Thursday, August 18, 2005

The Value of Corporate Values

An outstanding in-depth article on the Value of Corporate Values can be found in an article by Reggie Van Lee, Lisa Fabish, and Nancy McGaw in this month's S+B.

Based on a survey at 365 companies in 30 countries, the authors claim "increasingly, companies around the world have adopted formal statements of corporate values, and senior executives now routinely identify ethical behavior, honesty, integrity, and social concerns as top issues on their companies’ agendas".

The highlights of the survey and article are:

  1. A large number of companies are making their values explicit. That’s a change — quite a significant change — from corporate practices 10 years ago. The ramifications of this shift are just beginning to be understood.
  2. Ethical behavior is a core component of company activities.
  3. Most companies believe values influence two important strategic areas — relationships and reputation — but do not see the direct link to growth.
  4. Most companies are not measuring their “ROV.”
  5. Top performers consciously connect values and operations.
  6. Values practices vary significantly by (continental) region.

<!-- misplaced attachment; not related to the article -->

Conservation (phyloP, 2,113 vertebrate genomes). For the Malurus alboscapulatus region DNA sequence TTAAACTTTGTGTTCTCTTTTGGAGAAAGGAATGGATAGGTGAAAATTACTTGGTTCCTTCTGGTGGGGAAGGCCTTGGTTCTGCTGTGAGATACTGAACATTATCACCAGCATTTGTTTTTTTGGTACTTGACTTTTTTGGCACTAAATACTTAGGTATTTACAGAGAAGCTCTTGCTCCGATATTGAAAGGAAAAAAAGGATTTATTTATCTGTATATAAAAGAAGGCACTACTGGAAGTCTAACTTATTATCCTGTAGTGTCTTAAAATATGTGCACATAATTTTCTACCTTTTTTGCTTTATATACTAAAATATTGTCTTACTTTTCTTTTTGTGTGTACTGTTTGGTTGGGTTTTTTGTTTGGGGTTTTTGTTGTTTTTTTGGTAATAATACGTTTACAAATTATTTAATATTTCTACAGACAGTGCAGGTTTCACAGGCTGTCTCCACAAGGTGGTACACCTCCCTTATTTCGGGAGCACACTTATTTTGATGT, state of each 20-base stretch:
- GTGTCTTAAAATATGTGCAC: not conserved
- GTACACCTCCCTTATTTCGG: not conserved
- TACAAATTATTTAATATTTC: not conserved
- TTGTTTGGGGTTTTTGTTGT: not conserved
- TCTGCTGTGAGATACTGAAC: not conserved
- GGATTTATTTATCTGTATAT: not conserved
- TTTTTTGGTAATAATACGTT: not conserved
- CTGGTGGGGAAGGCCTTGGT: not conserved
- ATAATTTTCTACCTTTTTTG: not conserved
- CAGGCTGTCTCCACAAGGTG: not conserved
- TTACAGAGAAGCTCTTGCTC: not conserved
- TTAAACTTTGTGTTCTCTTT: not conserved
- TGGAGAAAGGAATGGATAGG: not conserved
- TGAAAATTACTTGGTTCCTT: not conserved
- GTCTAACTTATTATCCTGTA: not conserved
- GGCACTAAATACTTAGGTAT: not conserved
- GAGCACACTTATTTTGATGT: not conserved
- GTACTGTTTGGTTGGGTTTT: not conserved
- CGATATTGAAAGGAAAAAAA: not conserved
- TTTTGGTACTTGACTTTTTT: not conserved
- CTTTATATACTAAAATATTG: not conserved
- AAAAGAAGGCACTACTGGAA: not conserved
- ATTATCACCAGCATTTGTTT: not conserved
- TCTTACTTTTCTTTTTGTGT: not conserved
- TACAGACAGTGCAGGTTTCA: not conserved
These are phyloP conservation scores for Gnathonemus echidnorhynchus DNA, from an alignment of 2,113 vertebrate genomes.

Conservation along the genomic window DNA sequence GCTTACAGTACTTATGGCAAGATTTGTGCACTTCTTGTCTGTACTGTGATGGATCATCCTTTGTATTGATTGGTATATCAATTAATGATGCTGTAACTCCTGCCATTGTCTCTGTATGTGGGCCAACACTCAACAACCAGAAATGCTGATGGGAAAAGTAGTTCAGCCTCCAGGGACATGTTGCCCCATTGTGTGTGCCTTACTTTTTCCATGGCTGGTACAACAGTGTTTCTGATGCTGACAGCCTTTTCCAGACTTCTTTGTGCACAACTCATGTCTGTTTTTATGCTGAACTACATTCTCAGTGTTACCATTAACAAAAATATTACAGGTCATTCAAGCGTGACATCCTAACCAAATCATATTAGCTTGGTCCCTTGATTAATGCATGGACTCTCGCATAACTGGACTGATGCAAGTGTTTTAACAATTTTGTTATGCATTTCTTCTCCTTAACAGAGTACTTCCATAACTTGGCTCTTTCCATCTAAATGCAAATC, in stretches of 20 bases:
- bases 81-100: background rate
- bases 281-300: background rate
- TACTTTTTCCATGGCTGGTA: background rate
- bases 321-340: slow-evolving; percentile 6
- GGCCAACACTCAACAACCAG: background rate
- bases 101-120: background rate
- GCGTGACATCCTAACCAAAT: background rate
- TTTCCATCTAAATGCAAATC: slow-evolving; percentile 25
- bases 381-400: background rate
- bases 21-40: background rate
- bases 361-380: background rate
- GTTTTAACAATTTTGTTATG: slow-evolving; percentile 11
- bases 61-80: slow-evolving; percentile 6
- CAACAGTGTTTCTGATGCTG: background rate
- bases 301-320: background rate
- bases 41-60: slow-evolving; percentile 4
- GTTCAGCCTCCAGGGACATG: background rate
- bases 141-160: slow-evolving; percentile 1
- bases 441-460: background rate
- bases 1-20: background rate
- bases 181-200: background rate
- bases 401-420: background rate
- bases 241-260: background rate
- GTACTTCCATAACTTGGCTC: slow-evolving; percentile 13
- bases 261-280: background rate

7. The CEO’s tone really matters.

The article provides quantitative data about these 7 findings and concludes with "A commitment to corporate values may be in vogue, but the public will remain suspicious until corporations both understand and can demonstrate that they are committed to using values to create value".

2 Comments:

Anonymous Anonymous said...

There's no ethical behavior happening at Home Depot, I can tell you this right now! If you follow the rules and play their game you might have a job. But if your trying to take care of a cust. install problem and you show any concern for the cust. your screwed. I know someone who worked for H.D. for 11.5yrs and was let go for trying to get a cust. install problem (for the 10th time) taken care of, and at the end of conversation, the installer was not going to fix the problem, the associate let their HRM, who by the way was encouraging the associate during the conversation see them upset for the cust., HR said you did great go take a walk and relax, she later wrote that person up and got them fired. When other long term H.D. associates heard that this associate got let go, their comments where we all need to fear of jobs if they let this associate go because no one Bleeds ORANGE more than this associate.

8:21 PM  
Blogger David Obarowski, Esq., EthicNet.com said...

Thanks for citing this intriguing study of ROV by Booz Allen Hamilton. A distinction should be made (as noted in the BAH study) between “measuring” and “managing”. In fact, the study revealed that nearly half of the companies surveyed do indeed have processes in place to measure ROV. The real breakdown rather occurs when companies attempt to manage those measurements, to operationalize their values into a closed-loop system of true self-governance.

I’ve written about the ROV study in my blog, EthicNet.com at:

http://ethicnet.typepad.com/ethicnet/2006/09/trends_does_you.html

4:07 AM  

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